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Posts tagged Namibia

Plumes of Dust Off Coast of Namib Desert, Namibia

23S 15.1E

June 17th, 2013 Category: Dust Storms MODISTerra

Namibia – June 17th, 2013

Plumes of dust blow southwestwardward off the coast of Namibia, by both the rocky, tan northern portion and the sandy, orange southern portion of the Namib Desert. In the full image, similar wispy plumes of dust can be seen much further southward along the coast, for much of the length of the sandy desert.

Etosha Pan, Namibia, and Fires in Angola

17.2S 14.0E

June 6th, 2013 Category: Salt Flats VIIRSSuomi-NPP

Namibia – June 4th, 2013

Visible in the lower part of this image, in northern Namibia, is the Etosha Pan. Once a lake, the pan gradually dried up through evaporation 2 to 10 million years ago when climatic changes and topographic movements caused the Kunene river to change its course, and to flow into the Atlantic Ocean. Now, the Etosha Pan is a stark, seemingly endless depression of pale greenish-white clay, silt and mineral salts, all baking under the fierce sun. Visible to the north, in Angola, are what appear to be two plumes of smoke from fires.

In living history, the Etosha Pan has never been filled with water, although in years of good rainfall, several tributaries of the Kunene river, such as the Oshigambo and the Ekuma in northwest and the Omuramba Ovambo in the east, drain into it, causing partial flooding and attracting thousands of flamingoes and other wading birds. The water, though, can be as much as two times saltier than sea water is, and therefore generally unfit for animal consumption.

Climate Change and the Etosha Pan, Namibia

18.7S 16.4E

May 30th, 2013 Category: Climate Change, Salt Flats

Namibia – May 30th, 2013

Etosha National Park in northern Namibia, one of Africa’s major wildlife sanctuaries, is home to the critically endangered black rhinoceros. Climate change threatens biodiversity in the park and elsewhere in Africa, and a warmer, drier climate in Namibia could put tourism at risk.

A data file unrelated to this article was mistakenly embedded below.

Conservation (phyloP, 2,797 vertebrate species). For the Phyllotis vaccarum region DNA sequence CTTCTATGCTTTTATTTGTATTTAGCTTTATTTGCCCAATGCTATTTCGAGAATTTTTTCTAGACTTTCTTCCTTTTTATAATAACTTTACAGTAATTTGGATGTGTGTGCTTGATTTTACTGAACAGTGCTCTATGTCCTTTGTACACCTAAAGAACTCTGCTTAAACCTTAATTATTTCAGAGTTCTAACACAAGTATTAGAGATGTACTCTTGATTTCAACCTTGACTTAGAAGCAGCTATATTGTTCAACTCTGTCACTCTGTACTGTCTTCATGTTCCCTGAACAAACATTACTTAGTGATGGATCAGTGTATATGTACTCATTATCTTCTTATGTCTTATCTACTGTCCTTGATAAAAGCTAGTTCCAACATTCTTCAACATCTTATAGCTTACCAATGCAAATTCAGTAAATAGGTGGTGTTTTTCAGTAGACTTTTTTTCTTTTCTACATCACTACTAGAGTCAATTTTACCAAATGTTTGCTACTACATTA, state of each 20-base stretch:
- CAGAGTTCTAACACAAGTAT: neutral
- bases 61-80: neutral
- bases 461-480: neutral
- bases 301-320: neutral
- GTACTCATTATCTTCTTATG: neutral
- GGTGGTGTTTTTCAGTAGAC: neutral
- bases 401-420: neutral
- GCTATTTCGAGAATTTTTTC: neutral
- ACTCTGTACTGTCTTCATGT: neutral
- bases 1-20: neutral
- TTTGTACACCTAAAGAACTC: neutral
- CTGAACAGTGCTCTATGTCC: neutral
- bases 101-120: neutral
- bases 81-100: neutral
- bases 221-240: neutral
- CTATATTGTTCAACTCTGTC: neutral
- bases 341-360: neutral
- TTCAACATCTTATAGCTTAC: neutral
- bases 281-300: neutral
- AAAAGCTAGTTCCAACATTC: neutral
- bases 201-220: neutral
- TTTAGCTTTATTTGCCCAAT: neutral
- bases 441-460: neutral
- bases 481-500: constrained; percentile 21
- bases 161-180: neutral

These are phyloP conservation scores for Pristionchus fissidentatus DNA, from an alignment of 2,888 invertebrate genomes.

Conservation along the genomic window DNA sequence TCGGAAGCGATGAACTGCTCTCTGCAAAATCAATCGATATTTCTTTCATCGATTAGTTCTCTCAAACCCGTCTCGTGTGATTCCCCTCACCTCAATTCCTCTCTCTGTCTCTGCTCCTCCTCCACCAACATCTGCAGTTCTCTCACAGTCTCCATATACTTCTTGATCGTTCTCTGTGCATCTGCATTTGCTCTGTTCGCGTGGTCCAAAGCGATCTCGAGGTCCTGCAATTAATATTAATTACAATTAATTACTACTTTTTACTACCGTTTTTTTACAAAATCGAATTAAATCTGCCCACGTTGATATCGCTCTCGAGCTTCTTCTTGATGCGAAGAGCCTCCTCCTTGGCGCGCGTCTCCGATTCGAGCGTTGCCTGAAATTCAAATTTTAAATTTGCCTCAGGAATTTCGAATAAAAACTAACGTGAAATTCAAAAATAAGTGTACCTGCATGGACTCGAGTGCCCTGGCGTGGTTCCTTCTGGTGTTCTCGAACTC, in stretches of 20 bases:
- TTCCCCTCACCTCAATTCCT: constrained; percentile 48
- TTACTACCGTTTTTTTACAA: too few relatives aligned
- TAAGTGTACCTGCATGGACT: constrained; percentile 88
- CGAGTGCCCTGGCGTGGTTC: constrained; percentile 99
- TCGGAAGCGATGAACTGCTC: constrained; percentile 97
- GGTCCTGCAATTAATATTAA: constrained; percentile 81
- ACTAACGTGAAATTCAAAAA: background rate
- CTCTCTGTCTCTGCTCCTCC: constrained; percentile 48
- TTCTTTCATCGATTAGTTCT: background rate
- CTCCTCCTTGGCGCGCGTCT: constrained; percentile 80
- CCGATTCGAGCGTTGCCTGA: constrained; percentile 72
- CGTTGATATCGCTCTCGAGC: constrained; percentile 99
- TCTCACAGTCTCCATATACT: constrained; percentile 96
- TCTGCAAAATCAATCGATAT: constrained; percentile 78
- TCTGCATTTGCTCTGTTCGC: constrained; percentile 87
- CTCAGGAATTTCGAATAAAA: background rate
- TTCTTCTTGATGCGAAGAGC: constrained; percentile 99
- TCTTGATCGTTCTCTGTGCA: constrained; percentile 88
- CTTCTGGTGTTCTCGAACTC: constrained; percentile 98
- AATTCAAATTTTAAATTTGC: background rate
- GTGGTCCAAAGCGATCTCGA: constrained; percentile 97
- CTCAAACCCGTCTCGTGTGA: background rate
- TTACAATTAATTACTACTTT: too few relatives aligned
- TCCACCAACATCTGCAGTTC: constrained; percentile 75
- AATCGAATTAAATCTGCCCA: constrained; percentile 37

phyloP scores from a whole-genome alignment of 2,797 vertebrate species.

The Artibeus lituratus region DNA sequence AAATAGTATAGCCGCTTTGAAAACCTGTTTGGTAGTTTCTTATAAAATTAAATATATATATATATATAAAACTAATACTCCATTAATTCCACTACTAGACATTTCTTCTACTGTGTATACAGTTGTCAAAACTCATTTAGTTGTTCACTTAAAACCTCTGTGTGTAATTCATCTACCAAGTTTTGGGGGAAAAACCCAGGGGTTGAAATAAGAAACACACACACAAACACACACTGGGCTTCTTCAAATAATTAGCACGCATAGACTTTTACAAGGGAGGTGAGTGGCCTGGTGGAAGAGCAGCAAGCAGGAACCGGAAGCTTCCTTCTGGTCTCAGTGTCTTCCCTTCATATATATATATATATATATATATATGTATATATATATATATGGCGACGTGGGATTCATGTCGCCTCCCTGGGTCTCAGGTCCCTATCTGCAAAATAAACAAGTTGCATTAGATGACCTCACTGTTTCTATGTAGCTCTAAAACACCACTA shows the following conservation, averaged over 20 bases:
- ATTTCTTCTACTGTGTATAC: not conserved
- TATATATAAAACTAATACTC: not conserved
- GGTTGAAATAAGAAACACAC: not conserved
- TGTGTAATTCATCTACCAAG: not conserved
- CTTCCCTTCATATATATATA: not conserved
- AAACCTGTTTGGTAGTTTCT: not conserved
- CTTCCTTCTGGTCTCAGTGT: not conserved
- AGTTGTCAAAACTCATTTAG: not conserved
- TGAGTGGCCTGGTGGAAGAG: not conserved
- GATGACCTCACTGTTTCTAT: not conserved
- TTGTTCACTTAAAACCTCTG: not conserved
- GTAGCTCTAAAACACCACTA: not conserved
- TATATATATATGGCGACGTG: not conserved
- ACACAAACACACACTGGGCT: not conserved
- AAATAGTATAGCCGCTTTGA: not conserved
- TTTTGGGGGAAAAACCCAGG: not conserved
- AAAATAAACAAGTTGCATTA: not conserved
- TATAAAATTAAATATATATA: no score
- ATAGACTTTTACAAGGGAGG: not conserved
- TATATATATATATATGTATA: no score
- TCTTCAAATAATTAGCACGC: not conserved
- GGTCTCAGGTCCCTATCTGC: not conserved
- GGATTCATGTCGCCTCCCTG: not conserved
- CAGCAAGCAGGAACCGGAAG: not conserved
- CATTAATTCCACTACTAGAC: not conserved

Temperatures in Namibia have been rising at three times the global average rate for the twentieth century, and scientists expect the climate to continue to become hotter and drier—which could reduce the range and number of wildlife supported by Etosha. If we do nothing to reduce our heat-trapping emissions, Etosha faces a net loss of around eight species of mammals by 2050.

Cluster of Wildfires in Angola

16.3S 17.4E

April 29th, 2013 Category: Fires, Salt Flats

Namibia and Angola – April 29th, 2013

A cluster of wildfires can be seen just north of the border between Angola (above) and Namibia (below). While other fires can be seen scattered about the region, indicated by red and yellow markers here, the cluster of fires near the border is releasing a thick cloud of smoke easily observed in the image thumbnail. Also of note, by the bottom edge, are the white salt flats of the Etosha Pan.

Lakes, Rivers and Wetlands in Botswana, Zimbabwe and Zambia

17.6S 24.9E

April 27th, 2013 Category: Lakes, Rivers, Wetlands

Botswana, Zimbabwe and Zambia – April 27th, 2013

Multiple lakes and wetland areas can be observed in this image that focuses on Botswana, Zimbabwe and Zambia (counter-clockwise from lower left quadrant). Visible near the center left is the Okavango Delta, an inland delta in Botswana, with the salt flats of the Makgadikgadi Pan to the southeast. In the upper left quadrant is the Barotse Floodplain, in Zambia, while in the upper right quadrant is Lake Kariba, on the Zimbabwe-Zambia border.

The area in the center of the image is the Caprivi Strip, a narrow protrusion of Namibia eastwards from the Okavango Region about 450 km (280 mi), between Botswana to the south, and Angola and Zambia to the north. Caprivi is bordered by the Okavango, Kwando, Chobe and Zambezi rivers. 

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